Monday, June 30, 2008

[Telegraph] Fight against ragging, in cinemas


New Delhi, June 28: Updating your ragging arsenal for the new batch? Time to visit the nearest cinema.

Movie theatres will screen 20-second audio-visual clips from next month to discourage ragging, a vexing nation-wide phenomenon that has destroyed careers and pushed students into taking their own lives.

Top government officials told The Telegraph that anti-ragging advertisements would flash at movie theatres across the country from July, ahead of the coming academic session. Most colleges start new sessions in July or August.

But enter the show late, or slip out for popcorn during interval, and you could risk missing the ads. The messages — which sources said would include warnings to those contemplating ragging and also detail steps a victim can take — will be screened before the start of films and during the interval.

According to the Coalition to Uproot Ragging in Education (CURE), 52 cases were reported in the last academic session, including six that ended in suicides.

The Centre officially uses data supplied by CURE, the only non-government organisation that keeps track of ragging cases.

Some officials, however, say the first attempt by the government to use film screenings to spread awareness about the scourge may prove little more than a blink-and-miss campaign.

The move followed a tongue-lashing from a Supreme Court-appointed panel earlier this month, which blasted the human resource development ministry for “inaction”.

The ministry then finalised a Rs 6-crore media campaign through cinemas, television channels and newspapers.

“Till last year, we released messages only in newspapers. But we realised that our target group — college students — are more attracted to the audio-visual medium,” an HRD official said.

Sources said the messages, to be screened in theatres and on television channels, were ready last year, too, but couldn’t be implemented as the budget for the campaign prepared by the government’s Directorate of Advertising and Visual Publicity (DAVP) had not been cleared.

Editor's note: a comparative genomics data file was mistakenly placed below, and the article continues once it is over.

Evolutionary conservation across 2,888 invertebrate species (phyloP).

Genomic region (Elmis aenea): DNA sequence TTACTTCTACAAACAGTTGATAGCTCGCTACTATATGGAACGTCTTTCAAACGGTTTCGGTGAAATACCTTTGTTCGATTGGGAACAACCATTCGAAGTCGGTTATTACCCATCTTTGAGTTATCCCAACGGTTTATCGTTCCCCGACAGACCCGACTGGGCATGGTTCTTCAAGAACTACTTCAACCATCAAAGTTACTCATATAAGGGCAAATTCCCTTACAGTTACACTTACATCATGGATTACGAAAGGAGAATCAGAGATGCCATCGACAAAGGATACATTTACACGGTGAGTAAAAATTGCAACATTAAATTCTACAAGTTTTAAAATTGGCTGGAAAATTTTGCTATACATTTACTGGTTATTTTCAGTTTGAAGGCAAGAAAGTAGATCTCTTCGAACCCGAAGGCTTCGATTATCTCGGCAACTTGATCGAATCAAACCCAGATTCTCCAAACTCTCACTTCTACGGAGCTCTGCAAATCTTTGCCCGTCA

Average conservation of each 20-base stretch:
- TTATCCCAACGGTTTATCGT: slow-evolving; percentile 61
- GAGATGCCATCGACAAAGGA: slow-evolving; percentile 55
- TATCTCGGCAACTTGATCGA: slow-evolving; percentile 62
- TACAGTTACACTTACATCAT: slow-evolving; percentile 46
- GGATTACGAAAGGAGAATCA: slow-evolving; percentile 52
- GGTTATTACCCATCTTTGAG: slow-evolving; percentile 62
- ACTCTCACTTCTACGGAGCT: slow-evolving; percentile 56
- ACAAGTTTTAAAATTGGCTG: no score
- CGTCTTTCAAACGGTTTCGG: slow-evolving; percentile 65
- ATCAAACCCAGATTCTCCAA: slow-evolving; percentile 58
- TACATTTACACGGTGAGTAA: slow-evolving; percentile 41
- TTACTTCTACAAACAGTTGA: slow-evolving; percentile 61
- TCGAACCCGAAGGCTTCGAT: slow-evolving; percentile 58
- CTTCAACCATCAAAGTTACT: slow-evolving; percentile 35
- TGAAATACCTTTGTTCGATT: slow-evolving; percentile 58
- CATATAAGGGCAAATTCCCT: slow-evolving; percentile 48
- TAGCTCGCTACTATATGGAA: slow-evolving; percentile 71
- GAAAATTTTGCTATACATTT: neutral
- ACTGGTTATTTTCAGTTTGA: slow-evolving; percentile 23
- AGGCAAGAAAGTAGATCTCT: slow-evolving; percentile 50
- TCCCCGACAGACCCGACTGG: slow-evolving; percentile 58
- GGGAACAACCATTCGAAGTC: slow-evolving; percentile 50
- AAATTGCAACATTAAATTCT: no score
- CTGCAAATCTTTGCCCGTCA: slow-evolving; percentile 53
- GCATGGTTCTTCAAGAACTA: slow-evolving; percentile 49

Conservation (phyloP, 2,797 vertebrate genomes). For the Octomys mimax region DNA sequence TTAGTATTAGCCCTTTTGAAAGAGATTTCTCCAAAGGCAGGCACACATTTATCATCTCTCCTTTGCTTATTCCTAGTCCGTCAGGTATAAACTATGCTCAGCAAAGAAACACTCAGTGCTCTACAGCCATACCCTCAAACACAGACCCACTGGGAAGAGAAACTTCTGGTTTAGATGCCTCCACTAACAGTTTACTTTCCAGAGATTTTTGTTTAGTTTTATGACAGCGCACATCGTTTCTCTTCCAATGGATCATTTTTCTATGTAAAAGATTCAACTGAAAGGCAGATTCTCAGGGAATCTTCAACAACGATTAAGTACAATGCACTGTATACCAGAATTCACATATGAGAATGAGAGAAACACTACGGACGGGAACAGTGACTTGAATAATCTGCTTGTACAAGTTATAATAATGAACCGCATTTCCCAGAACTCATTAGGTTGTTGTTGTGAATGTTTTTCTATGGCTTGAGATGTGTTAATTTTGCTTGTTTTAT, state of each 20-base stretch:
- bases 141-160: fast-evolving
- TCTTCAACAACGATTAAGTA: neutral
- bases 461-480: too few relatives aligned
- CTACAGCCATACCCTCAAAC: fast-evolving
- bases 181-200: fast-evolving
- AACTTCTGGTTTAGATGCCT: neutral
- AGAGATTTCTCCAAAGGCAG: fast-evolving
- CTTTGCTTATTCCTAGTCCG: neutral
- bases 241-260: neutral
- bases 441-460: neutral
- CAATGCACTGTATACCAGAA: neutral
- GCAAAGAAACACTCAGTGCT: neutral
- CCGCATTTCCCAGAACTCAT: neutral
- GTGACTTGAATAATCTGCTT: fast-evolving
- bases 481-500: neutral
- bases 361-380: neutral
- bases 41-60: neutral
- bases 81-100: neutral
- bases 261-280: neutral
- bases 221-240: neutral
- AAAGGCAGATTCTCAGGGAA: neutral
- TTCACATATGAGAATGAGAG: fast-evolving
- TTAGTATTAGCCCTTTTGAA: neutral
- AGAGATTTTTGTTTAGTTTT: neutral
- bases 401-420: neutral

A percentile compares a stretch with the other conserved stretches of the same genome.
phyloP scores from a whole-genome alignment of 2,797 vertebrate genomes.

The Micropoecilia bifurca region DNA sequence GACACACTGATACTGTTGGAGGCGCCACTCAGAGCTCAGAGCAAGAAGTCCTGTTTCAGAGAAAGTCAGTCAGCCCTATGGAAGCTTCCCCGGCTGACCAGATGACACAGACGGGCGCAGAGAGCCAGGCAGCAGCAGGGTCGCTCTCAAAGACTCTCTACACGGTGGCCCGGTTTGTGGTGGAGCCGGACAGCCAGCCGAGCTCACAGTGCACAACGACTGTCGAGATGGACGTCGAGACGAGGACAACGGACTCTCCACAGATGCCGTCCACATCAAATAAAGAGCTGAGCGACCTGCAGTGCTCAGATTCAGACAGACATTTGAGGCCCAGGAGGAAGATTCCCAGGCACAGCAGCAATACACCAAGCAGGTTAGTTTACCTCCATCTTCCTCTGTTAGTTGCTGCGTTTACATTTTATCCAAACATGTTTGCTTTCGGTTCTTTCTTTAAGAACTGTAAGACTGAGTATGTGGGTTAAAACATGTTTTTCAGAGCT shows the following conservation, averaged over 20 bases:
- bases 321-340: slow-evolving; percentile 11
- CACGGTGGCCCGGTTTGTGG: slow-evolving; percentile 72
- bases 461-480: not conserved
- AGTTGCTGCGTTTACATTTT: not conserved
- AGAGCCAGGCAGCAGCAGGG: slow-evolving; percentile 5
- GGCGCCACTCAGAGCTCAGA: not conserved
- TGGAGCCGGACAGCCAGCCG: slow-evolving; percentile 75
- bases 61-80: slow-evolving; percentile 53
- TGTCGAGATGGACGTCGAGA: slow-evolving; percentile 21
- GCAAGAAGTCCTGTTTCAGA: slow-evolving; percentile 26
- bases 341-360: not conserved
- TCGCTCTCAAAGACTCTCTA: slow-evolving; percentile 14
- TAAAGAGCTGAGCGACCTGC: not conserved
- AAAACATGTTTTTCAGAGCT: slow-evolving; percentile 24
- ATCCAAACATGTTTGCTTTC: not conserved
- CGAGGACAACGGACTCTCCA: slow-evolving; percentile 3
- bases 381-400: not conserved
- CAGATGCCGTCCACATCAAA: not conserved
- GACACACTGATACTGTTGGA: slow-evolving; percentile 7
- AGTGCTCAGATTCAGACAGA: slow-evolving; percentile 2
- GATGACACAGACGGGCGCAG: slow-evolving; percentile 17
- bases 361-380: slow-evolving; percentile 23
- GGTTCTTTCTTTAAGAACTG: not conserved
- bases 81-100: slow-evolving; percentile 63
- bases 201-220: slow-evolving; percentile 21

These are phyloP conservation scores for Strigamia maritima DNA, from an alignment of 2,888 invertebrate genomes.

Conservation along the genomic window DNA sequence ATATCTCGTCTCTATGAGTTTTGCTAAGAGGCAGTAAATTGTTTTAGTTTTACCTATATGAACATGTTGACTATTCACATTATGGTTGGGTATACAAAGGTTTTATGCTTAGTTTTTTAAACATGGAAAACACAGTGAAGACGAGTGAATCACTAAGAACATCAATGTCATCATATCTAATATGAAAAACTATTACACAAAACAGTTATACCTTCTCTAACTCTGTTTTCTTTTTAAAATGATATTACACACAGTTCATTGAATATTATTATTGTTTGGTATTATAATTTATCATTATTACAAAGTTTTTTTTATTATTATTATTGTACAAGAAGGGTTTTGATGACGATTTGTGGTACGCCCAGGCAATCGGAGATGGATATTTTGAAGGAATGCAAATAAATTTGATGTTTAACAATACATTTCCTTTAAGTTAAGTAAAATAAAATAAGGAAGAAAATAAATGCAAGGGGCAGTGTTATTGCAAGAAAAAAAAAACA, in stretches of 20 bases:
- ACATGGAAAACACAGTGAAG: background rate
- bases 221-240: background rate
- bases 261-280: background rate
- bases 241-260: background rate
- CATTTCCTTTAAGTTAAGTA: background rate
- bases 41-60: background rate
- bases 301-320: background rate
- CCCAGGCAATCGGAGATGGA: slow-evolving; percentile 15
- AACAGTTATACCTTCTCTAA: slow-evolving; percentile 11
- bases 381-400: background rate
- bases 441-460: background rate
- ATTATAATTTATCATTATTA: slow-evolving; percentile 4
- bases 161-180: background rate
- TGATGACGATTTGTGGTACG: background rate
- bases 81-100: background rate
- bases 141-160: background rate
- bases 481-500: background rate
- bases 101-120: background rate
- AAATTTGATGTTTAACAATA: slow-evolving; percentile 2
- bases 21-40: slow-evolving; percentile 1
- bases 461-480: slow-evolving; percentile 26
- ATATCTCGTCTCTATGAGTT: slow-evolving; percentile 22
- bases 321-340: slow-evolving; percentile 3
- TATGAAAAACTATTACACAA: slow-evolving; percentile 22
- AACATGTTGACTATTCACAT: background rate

“But the audio-visual medium has its drawbacks... it is expensive, and messages vanish from the screen after 20 seconds, only to reappear after some time, unlike print,” a ministry official said.

Government officials, however, say this year’s attempt “is a start”.

“We have no choice. Most youngsters see television and movies more often than they read newspapers. And this year’s experience will only help us improve the campaign the next time round,” said a DAVP official involved with the campaign.

The government had got cracking after a directive from the apex court in a 2001 case. The HRD ministry appointed a seven-member panel, headed by former CBI director R.K. Raghavan, to work out a strategy to curb the menace.

The committee last year submitted its guidelines, which were upheld by the court in an interim order. The guidelines allowed a victim to file an FIR if his institute failed to take action against the offender.

The committee also asked regulatory bodies like the University Grants Commission and the All India Council of Technical Education to cut funding of institutions that didn’t investigate ragging allegations.

But neither the UGC nor the AICTE and other higher education regulators linked funding of institutes to implementation of the Raghavan panel guidelines.

At a meeting earlier this month at the HRD ministry headquarters in Delhi, Raghavan ordered the regulators to frame “detailed” guidelines to ensure that affiliated institutes followed the anti-ragging panel’s guidelines.

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